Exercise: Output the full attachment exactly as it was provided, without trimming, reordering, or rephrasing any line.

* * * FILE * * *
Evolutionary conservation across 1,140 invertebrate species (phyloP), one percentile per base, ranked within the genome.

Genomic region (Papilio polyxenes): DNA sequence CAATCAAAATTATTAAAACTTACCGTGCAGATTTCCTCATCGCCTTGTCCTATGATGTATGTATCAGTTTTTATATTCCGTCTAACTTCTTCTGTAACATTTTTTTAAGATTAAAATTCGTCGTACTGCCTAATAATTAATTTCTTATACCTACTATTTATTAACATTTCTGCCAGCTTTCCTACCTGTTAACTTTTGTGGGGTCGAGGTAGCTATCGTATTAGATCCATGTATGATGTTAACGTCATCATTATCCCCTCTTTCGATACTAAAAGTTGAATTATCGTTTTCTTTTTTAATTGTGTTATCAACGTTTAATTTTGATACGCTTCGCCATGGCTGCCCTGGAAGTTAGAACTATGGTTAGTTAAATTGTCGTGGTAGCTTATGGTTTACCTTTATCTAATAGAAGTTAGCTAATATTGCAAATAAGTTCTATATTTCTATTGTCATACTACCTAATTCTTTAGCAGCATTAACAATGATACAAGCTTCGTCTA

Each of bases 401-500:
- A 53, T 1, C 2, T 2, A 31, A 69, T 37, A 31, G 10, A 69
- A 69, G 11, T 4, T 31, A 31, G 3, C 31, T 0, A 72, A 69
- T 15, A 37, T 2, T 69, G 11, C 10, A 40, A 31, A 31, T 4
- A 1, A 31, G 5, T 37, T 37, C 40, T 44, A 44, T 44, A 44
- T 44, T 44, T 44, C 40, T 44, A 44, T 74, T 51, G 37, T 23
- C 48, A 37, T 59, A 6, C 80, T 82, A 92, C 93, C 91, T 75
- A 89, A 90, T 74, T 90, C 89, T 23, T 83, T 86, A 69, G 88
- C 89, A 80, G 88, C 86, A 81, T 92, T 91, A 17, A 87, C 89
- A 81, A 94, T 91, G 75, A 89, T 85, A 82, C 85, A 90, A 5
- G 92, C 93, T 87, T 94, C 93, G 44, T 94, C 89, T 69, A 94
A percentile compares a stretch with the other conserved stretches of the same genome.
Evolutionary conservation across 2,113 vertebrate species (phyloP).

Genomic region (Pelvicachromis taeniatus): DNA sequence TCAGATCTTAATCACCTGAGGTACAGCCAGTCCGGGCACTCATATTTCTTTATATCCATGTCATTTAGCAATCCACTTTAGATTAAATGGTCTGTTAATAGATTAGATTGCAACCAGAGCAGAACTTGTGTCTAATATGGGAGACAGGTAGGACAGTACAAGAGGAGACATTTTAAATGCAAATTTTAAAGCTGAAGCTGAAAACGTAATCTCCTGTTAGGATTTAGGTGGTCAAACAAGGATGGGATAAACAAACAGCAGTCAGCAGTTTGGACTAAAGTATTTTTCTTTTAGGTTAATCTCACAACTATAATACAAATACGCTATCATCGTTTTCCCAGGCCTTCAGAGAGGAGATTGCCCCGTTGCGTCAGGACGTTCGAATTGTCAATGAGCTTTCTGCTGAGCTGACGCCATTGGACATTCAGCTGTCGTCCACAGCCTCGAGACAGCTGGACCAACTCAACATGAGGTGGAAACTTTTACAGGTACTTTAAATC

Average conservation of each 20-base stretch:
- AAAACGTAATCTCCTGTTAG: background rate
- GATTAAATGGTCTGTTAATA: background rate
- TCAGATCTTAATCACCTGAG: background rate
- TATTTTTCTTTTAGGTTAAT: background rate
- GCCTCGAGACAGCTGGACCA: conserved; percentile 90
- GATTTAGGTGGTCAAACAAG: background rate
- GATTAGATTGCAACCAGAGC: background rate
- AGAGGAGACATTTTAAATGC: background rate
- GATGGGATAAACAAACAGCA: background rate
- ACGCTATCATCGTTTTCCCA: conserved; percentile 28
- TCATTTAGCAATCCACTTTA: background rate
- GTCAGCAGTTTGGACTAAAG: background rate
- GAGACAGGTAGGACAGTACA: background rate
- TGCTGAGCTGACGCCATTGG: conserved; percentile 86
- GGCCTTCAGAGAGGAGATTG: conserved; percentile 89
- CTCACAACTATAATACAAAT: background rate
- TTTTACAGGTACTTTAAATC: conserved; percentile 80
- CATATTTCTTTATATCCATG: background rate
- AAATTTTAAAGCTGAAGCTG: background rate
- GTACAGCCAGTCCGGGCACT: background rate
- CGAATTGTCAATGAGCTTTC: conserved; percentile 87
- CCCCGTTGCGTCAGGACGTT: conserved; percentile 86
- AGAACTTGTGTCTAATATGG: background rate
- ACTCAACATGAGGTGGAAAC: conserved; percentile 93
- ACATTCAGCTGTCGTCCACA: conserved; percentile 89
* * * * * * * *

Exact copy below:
Evolutionary conservation across 1,140 invertebrate species (phyloP), one percentile per base, ranked within the genome.

Genomic region (Papilio polyxenes): DNA sequence CAATCAAAATTATTAAAACTTACCGTGCAGATTTCCTCATCGCCTTGTCCTATGATGTATGTATCAGTTTTTATATTCCGTCTAACTTCTTCTGTAACATTTTTTTAAGATTAAAATTCGTCGTACTGCCTAATAATTAATTTCTTATACCTACTATTTATTAACATTTCTGCCAGCTTTCCTACCTGTTAACTTTTGTGGGGTCGAGGTAGCTATCGTATTAGATCCATGTATGATGTTAACGTCATCATTATCCCCTCTTTCGATACTAAAAGTTGAATTATCGTTTTCTTTTTTAATTGTGTTATCAACGTTTAATTTTGATACGCTTCGCCATGGCTGCCCTGGAAGTTAGAACTATGGTTAGTTAAATTGTCGTGGTAGCTTATGGTTTACCTTTATCTAATAGAAGTTAGCTAATATTGCAAATAAGTTCTATATTTCTATTGTCATACTACCTAATTCTTTAGCAGCATTAACAATGATACAAGCTTCGTCTA

Each of bases 401-500:
- A 53, T 1, C 2, T 2, A 31, A 69, T 37, A 31, G 10, A 69
- A 69, G 11, T 4, T 31, A 31, G 3, C 31, T 0, A 72, A 69
- T 15, A 37, T 2, T 69, G 11, C 10, A 40, A 31, A 31, T 4
- A 1, A 31, G 5, T 37, T 37, C 40, T 44, A 44, T 44, A 44
- T 44, T 44, T 44, C 40, T 44, A 44, T 74, T 51, G 37, T 23
- C 48, A 37, T 59, A 6, C 80, T 82, A 92, C 93, C 91, T 75
- A 89, A 90, T 74, T 90, C 89, T 23, T 83, T 86, A 69, G 88
- C 89, A 80, G 88, C 86, A 81, T 92, T 91, A 17, A 87, C 89
- A 81, A 94, T 91, G 75, A 89, T 85, A 82, C 85, A 90, A 5
- G 92, C 93, T 87, T 94, C 93, G 44, T 94, C 89, T 69, A 94
A percentile compares a stretch with the other conserved stretches of the same genome.
Evolutionary conservation across 2,113 vertebrate species (phyloP).

Genomic region (Pelvicachromis taeniatus): DNA sequence TCAGATCTTAATCACCTGAGGTACAGCCAGTCCGGGCACTCATATTTCTTTATATCCATGTCATTTAGCAATCCACTTTAGATTAAATGGTCTGTTAATAGATTAGATTGCAACCAGAGCAGAACTTGTGTCTAATATGGGAGACAGGTAGGACAGTACAAGAGGAGACATTTTAAATGCAAATTTTAAAGCTGAAGCTGAAAACGTAATCTCCTGTTAGGATTTAGGTGGTCAAACAAGGATGGGATAAACAAACAGCAGTCAGCAGTTTGGACTAAAGTATTTTTCTTTTAGGTTAATCTCACAACTATAATACAAATACGCTATCATCGTTTTCCCAGGCCTTCAGAGAGGAGATTGCCCCGTTGCGTCAGGACGTTCGAATTGTCAATGAGCTTTCTGCTGAGCTGACGCCATTGGACATTCAGCTGTCGTCCACAGCCTCGAGACAGCTGGACCAACTCAACATGAGGTGGAAACTTTTACAGGTACTTTAAATC

Average conservation of each 20-base stretch:
- AAAACGTAATCTCCTGTTAG: background rate
- GATTAAATGGTCTGTTAATA: background rate
- TCAGATCTTAATCACCTGAG: background rate
- TATTTTTCTTTTAGGTTAAT: background rate
- GCCTCGAGACAGCTGGACCA: conserved; percentile 90
- GATTTAGGTGGTCAAACAAG: background rate
- GATTAGATTGCAACCAGAGC: background rate
- AGAGGAGACATTTTAAATGC: background rate
- GATGGGATAAACAAACAGCA: background rate
- ACGCTATCATCGTTTTCCCA: conserved; percentile 28
- TCATTTAGCAATCCACTTTA: background rate
- GTCAGCAGTTTGGACTAAAG: background rate
- GAGACAGGTAGGACAGTACA: background rate
- TGCTGAGCTGACGCCATTGG: conserved; percentile 86
- GGCCTTCAGAGAGGAGATTG: conserved; percentile 89
- CTCACAACTATAATACAAAT: background rate
- TTTTACAGGTACTTTAAATC: conserved; percentile 80
- CATATTTCTTTATATCCATG: background rate
- AAATTTTAAAGCTGAAGCTG: background rate
- GTACAGCCAGTCCGGGCACT: background rate
- CGAATTGTCAATGAGCTTTC: conserved; percentile 87
- CCCCGTTGCGTCAGGACGTT: conserved; percentile 86
- AGAACTTGTGTCTAATATGG: background rate
- ACTCAACATGAGGTGGAAAC: conserved; percentile 93
- ACATTCAGCTGTCGTCCACA: conserved; percentile 89